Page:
[Senghor died in Verson, France at age 95
on December 20, 2001.--D.R.]
"I feel that if I had remained a teacher, my poetry would have been gratuitous and more impoverished, for what feeds it is the communal life, the life of my people. In my poetry I certainly express my personal life, but I express myself as a black man, an African." (Senghor In Dixon 1991:xxxix)
While Senghor is most well known as Senegal's skillful president (1960-1981), he is also one of Africa's most skilled and acclaimed poets. His brilliance was recognized early as he completed his Baccalaureat in 1927 and received a scholarship to go to France for further studies. There Senghor gained French citizenship and was the first African to complete the agregation de l'Universite exam, allowing him to teach at both the lycée and university level. Through his diverse publications, such as Shadow Songs (1945), Black Hosts (1946), Songs for Naett (1949), Nocturnes (1961), and Letters in the Season of Hivernage(1972), Senghor built a name for himself as one of Africa's premier French language artisans. As such he became the first African member of the Académie Française, where he helped form a bridge between continental and colonial French. The Académie is widely regarded as the most distinguished French intellectual association, and is charged with compiling a dictionary of acceptable new words and usage. There Senghor helped create a language of expression that at once allows for the propagation of ethnic and national norms and reaches a broad Francophone audience.
Senghor is most famous for his giving the term "negritude" wide application. For Senghor, negritude is one's identification of one's "blackness" without reference to culture, language, or geography. In this way, "negritude" transcends the deep divisions within and between Arabs, Africans, and the African Diaspora by recognizing a common racial thread. Negritude is the emergence of a powerful black presence in the world. It has in many ways become the basis for Afrocentricity.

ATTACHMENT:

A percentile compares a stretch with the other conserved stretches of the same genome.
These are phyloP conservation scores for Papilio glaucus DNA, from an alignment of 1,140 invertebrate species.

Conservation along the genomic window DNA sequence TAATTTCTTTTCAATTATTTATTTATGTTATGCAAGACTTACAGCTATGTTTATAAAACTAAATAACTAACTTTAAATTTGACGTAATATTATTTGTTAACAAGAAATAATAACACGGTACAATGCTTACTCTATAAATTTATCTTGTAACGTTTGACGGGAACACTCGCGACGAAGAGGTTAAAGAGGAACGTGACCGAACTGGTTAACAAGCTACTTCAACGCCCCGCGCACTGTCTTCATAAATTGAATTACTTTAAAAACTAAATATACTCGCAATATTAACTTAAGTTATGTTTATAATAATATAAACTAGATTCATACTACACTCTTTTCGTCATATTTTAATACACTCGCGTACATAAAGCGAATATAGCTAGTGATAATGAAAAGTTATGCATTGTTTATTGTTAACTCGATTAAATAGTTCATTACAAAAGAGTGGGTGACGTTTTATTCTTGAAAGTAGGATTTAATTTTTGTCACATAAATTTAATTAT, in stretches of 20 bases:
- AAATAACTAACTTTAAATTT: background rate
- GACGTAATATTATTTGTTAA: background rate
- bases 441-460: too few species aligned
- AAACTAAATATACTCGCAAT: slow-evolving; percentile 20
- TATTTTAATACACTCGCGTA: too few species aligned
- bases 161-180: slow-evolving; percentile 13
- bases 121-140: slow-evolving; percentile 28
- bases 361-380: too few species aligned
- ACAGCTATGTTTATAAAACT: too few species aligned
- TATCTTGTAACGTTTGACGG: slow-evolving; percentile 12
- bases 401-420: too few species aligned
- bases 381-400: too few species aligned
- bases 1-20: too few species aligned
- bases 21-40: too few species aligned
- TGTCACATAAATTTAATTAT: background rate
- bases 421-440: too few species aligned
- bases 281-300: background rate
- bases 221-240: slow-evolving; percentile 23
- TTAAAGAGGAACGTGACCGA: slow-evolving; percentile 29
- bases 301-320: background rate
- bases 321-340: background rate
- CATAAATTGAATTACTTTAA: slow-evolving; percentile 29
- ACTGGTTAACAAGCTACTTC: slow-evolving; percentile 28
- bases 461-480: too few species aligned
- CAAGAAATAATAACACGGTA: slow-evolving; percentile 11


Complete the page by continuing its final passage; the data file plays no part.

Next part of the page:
Senghor's body of work stretches broadly in form and content. Where his early work reflected the carefully chiseled words of a young craftsman, the text that comprise his Lost Poems reflects careful borrowings from Baudelaire and Langston Hughes. He experiments with breaking the mold of form and rhyme while inventing a playful new dance with the language. Senghor's content varied widely from early years of African historical expression and rebellion to displays of sensuality, love, and, eventually, death.
The Message, Lines 5-25
I left my warm meal and the handling of many disputes.
Wearing nothing more than a pagne for the dewy mornings,
I had only words of peace as protection and to open every
And I too traversed rivers and forests full of dangers
Where vines hung more treacherous than snakes.
I went among people who would easily let fly a poisoned
But I held on the sign of recognition
And the spirits watched over my breath.
I saw the ashes of burned-out barracks and royal homes.
And under the mahogany trees we exchanged long speeches
And ceremonial gifts.
And I arrived at Elissa, the nest of falcons
Defying the pride of Conquerors.
I saw once again the old dwelling on the hill,
A village of long and lowering eyelashes.
I recited the message to the Guardian of our Blood:
The diseases the ruined trade, organized hunts,
And bourgeois decorum and the unlubricated scorn
Swilling the bellies of the slaves.
Black Women, Lines 10-19
Naked woman, dark woman
Ripe fruit with firm flesh, dark raptures of black wine,
Mouth that gives music to my mouth
Savanna of clear horizons, savanna quivering to the fervent